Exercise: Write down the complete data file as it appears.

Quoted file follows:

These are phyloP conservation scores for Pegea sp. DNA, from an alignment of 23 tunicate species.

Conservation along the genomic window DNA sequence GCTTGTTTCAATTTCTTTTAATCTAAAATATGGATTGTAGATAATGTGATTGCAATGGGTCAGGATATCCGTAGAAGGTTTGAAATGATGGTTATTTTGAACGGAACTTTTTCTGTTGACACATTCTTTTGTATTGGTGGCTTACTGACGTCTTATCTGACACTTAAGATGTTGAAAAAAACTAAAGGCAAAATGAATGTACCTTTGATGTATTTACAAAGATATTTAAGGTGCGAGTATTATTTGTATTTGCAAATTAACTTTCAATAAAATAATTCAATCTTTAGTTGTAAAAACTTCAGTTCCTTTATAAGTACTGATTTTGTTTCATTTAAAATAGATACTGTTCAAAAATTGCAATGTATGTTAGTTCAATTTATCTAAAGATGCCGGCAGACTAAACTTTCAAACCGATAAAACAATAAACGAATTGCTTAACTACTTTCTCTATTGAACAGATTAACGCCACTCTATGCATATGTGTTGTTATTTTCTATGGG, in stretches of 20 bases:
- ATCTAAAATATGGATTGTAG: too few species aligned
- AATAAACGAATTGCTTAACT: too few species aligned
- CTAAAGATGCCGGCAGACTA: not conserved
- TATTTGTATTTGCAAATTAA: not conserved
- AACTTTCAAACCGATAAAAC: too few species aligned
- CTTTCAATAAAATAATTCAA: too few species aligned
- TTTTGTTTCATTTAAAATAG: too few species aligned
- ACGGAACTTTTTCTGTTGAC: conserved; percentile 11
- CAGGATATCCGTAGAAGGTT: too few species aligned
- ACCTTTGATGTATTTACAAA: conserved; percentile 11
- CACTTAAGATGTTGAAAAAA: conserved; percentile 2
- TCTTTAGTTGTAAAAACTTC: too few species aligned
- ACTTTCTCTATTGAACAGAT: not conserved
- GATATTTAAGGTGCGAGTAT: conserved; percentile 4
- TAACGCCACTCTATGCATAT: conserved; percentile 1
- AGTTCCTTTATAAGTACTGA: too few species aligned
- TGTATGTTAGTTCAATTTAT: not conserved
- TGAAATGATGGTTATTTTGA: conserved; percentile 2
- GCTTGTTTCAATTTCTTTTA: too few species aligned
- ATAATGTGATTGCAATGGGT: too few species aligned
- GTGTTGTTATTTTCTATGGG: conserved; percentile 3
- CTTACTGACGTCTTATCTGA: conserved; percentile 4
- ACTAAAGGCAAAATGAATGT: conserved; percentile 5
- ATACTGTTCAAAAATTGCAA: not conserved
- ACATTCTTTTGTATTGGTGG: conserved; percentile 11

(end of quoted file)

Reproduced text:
These are phyloP conservation scores for Pegea sp. DNA, from an alignment of 23 tunicate species.

Conservation along the genomic window DNA sequence GCTTGTTTCAATTTCTTTTAATCTAAAATATGGATTGTAGATAATGTGATTGCAATGGGTCAGGATATCCGTAGAAGGTTTGAAATGATGGTTATTTTGAACGGAACTTTTTCTGTTGACACATTCTTTTGTATTGGTGGCTTACTGACGTCTTATCTGACACTTAAGATGTTGAAAAAAACTAAAGGCAAAATGAATGTACCTTTGATGTATTTACAAAGATATTTAAGGTGCGAGTATTATTTGTATTTGCAAATTAACTTTCAATAAAATAATTCAATCTTTAGTTGTAAAAACTTCAGTTCCTTTATAAGTACTGATTTTGTTTCATTTAAAATAGATACTGTTCAAAAATTGCAATGTATGTTAGTTCAATTTATCTAAAGATGCCGGCAGACTAAACTTTCAAACCGATAAAACAATAAACGAATTGCTTAACTACTTTCTCTATTGAACAGATTAACGCCACTCTATGCATATGTGTTGTTATTTTCTATGGG, in stretches of 20 bases:
- ATCTAAAATATGGATTGTAG: too few species aligned
- AATAAACGAATTGCTTAACT: too few species aligned
- CTAAAGATGCCGGCAGACTA: not conserved
- TATTTGTATTTGCAAATTAA: not conserved
- AACTTTCAAACCGATAAAAC: too few species aligned
- CTTTCAATAAAATAATTCAA: too few species aligned
- TTTTGTTTCATTTAAAATAG: too few species aligned
- ACGGAACTTTTTCTGTTGAC: conserved; percentile 11
- CAGGATATCCGTAGAAGGTT: too few species aligned
- ACCTTTGATGTATTTACAAA: conserved; percentile 11
- CACTTAAGATGTTGAAAAAA: conserved; percentile 2
- TCTTTAGTTGTAAAAACTTC: too few species aligned
- ACTTTCTCTATTGAACAGAT: not conserved
- GATATTTAAGGTGCGAGTAT: conserved; percentile 4
- TAACGCCACTCTATGCATAT: conserved; percentile 1
- AGTTCCTTTATAAGTACTGA: too few species aligned
- TGTATGTTAGTTCAATTTAT: not conserved
- TGAAATGATGGTTATTTTGA: conserved; percentile 2
- GCTTGTTTCAATTTCTTTTA: too few species aligned
- ATAATGTGATTGCAATGGGT: too few species aligned
- GTGTTGTTATTTTCTATGGG: conserved; percentile 3
- CTTACTGACGTCTTATCTGA: conserved; percentile 4
- ACTAAAGGCAAAATGAATGT: conserved; percentile 5
- ATACTGTTCAAAAATTGCAA: not conserved
- ACATTCTTTTGTATTGGTGG: conserved; percentile 11